Mosul fears return of Daesh nightmare

Iraqi security forces inspect the scene of a car bomb explosion near a restaurant in Mosul. (AFP)
Updated 09 November 2018
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Mosul fears return of Daesh nightmare

  • The Thursday blast hit Abu Layla restaurant in Mosul
  • Three people were killed and 12 wounded in the bombing

MOSUL: A deadly car bomb in Iraq’s Mosul, the first since the city was recaptured from terrorists, has left residents shaken and terrified that past nightmares are returning to haunt them.

The blast late on Thursday hit the popular Abu Layla restaurant in Mosul, the northern city that for three years served as Daesh’s Iraq headquarters.

When residents awoke to the scene of destruction on Friday morning, they feared their bloody past with Daesh was not yet behind them.

“We were liberated, so we thought that security was back,” said Mossab, a 25-year-old restaurant employee.

“But now it’s worse than ever.”

Three people were killed and 12 wounded in the bombing, medical and security sources said.

The restaurant suffered significant damage. One side, which sits on a road junction, seemed to have its windows blown out and the facade partly sheared off.

The cars in the street all had shattered or cracked windscreens and were covered in black ash and debris.

Mossab’s car, parked nearby, was one of them.

“I’ve been working for four years to save up to buy it, but it all went in the blink of an eye,” he said, devastated.

More violence

Iraqi security forces were deployed outside the restauarant on Friday, standing guard as cleaning crews worked to remove the debris. 

Residents nervously came to inspect the damage.

Khodor Ali, a 38-year-old who lives nearby, was worried there would be more violence.

“If the security situation stays like this, then our future is in the gutter,” he said.

Troops and paramilitaries recaptured Mosul in July last year, months before the government declared Daesh had finally been defeated in Iraq.

But the group still carries out bloody hit-and-run attacks, mostly in the rugged mountains of the north and in desert areas along the western border with Syria.

Security forces frequently arrest suspected terrorists or break up sleeper cells, and are still uncovering Daesh tunnels and hideouts in Mosul.

There was no immediate claim of responsibility for Thursday’s attack, but a statement by security forces blamed it on “terrorists.”

Ali said Iraqi officials were at least partly to blame for Thursday night’s attack.

“If they weren’t able to protect the city, they shouldn’t stay,” he said angrily.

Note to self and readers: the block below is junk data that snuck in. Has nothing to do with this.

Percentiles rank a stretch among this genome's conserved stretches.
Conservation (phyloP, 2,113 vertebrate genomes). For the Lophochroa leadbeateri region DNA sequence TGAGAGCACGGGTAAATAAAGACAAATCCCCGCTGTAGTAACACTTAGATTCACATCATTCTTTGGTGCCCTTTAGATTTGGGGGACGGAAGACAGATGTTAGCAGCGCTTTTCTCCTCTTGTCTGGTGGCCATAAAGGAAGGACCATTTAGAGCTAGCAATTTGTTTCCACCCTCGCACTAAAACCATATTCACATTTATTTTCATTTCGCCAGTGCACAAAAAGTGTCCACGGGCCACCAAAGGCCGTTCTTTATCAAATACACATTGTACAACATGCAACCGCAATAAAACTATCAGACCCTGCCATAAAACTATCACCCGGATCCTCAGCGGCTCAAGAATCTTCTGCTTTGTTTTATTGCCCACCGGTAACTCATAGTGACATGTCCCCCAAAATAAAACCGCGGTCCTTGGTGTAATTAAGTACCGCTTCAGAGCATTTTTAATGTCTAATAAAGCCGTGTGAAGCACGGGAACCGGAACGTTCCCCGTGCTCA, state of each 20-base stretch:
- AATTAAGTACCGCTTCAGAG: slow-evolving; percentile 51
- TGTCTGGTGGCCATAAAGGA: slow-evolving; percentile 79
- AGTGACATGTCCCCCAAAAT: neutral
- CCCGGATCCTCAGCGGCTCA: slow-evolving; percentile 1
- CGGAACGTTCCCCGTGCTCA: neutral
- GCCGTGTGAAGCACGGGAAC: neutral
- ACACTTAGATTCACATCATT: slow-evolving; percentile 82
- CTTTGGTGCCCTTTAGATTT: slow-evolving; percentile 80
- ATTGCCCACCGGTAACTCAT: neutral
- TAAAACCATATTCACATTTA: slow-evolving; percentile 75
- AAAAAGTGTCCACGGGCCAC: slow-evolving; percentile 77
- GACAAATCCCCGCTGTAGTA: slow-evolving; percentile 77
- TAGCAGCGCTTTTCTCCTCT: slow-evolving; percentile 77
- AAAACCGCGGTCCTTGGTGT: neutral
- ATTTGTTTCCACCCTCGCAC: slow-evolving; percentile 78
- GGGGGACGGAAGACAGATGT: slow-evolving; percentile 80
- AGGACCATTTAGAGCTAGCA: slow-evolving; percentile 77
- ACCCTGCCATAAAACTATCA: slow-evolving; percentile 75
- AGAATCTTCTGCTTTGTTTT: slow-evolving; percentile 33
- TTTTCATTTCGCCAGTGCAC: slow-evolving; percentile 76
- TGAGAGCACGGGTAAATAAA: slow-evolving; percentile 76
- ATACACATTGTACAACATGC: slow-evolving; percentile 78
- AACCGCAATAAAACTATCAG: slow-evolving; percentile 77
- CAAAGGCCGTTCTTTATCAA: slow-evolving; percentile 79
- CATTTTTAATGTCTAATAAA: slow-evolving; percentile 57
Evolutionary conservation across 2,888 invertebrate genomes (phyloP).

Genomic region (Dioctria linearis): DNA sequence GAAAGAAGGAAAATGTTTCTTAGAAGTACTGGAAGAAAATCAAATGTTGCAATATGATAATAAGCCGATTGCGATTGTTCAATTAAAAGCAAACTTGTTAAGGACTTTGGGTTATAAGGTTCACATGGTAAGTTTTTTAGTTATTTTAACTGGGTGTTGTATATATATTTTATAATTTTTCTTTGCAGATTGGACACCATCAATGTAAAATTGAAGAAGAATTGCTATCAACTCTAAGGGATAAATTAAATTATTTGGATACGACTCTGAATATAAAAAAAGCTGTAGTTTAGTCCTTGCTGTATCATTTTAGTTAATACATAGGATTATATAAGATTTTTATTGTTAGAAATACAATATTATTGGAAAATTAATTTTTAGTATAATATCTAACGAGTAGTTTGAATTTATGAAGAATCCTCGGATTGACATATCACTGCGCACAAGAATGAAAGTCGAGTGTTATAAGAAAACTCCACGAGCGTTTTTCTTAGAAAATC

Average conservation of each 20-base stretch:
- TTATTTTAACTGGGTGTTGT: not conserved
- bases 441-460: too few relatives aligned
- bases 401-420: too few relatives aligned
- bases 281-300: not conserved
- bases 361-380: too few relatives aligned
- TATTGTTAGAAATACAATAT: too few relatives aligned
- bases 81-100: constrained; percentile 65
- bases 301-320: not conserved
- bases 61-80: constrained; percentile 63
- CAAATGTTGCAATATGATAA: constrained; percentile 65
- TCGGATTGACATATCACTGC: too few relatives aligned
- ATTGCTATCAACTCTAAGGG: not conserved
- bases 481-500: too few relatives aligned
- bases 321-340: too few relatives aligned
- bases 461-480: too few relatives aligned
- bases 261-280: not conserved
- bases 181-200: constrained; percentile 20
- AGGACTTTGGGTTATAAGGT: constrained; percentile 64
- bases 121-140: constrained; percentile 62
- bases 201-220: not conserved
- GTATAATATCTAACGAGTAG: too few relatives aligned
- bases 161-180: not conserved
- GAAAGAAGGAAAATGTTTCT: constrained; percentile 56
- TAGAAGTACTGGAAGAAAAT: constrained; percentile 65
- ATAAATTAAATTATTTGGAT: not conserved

“The only thing these officials want are senior posts. They told us, ‘IS (Daesh) is finished’ — but then there’s a car bomb that kills innocent people.”

Corruption

City officials have pointed the finger at the security forces deployed across Mosul.

“One of the main reasons we’re seeing a deterioration of the security situation is that there are too many decision-makers,” said member of parliament for Mosul, Ahmad Al-Jarba.

Between Iraq’s central military command and the Hashed Al-Shaabi paramilitary force, both of which are stationed in and around Mosul, there were mixed signals on security, Jarba said. He said endemic corruption had also played a role.

Iraq is the 12th most corrupt country in the world, according to monitoring group Transparency International.

Mosul’s residents have shouldered much of the rebuilding themselves, opening restaurants and shops along the Tigris river that divides the city.

But after Thursday’s blast, the spectre of IS seems closer than they had thought.


Israeli minister boasts his country has been ‘killing Iranians’

Updated 34 min 39 sec ago
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Israeli minister boasts his country has been ‘killing Iranians’

  • Hanegbi accused Iran, Israel’s main enemy, of seeking to create “chaos” and “harm freedom of navigation”

JERUSALEM: An Israeli minister boasted Sunday that his country was the only one that “has been killing Iranians,” after tensions between Britain and Iran rose in the Gulf.
Regional Cooperation Minister Tzachi Hanegbi’s comments to public radio were a reference to Israeli strikes in neighboring Syria against Iranian and Hezbollah military targets.
But they came after Iran seized a British-flagged tanker on Friday, adding to tensions between Washington and Tehran linked to a 2015 nuclear deal.
Hanegbi accused Iran, Israel’s main enemy, of seeking to create “chaos” and “harm freedom of navigation.”
Asked if he feared that Israel would not receive the backing of the United States in the case of a conflict with Iran, Hanegbi suggested that Tehran would avoid such a scenario.
“Israel is the only country in the world that has been killing Iranians for two years,” he said.
“We strike the Iranians hundreds of times in Syria. Sometimes we acknowledge it and sometimes foreign reports reveal it.”
He added that the Iranians “understand that Israel means business.”
Israel has carried out hundreds of strikes in Syria against what it says are Iranian and Hezbollah military targets.
It has vowed to keep Iran from entrenching itself militarily there.
Prime Minister Benjamin Netanyahu spoke in a similar vein last week with cadets at the national security college.
“At the moment, the only army in the world to fight Iran is the Israeli army,” he said.
Earlier this month, Netanyahu warned that Israeli fighter jets “can reach anywhere in the Middle East, including Iran.”
Iran’s seizure of a British-flagged tanker in the Strait of Hormuz for breaking “international maritime rules” came some two weeks after Britain seized an Iranian tanker at the mouth of the Mediterranean on allegations of breaching UN sanctions against Syria.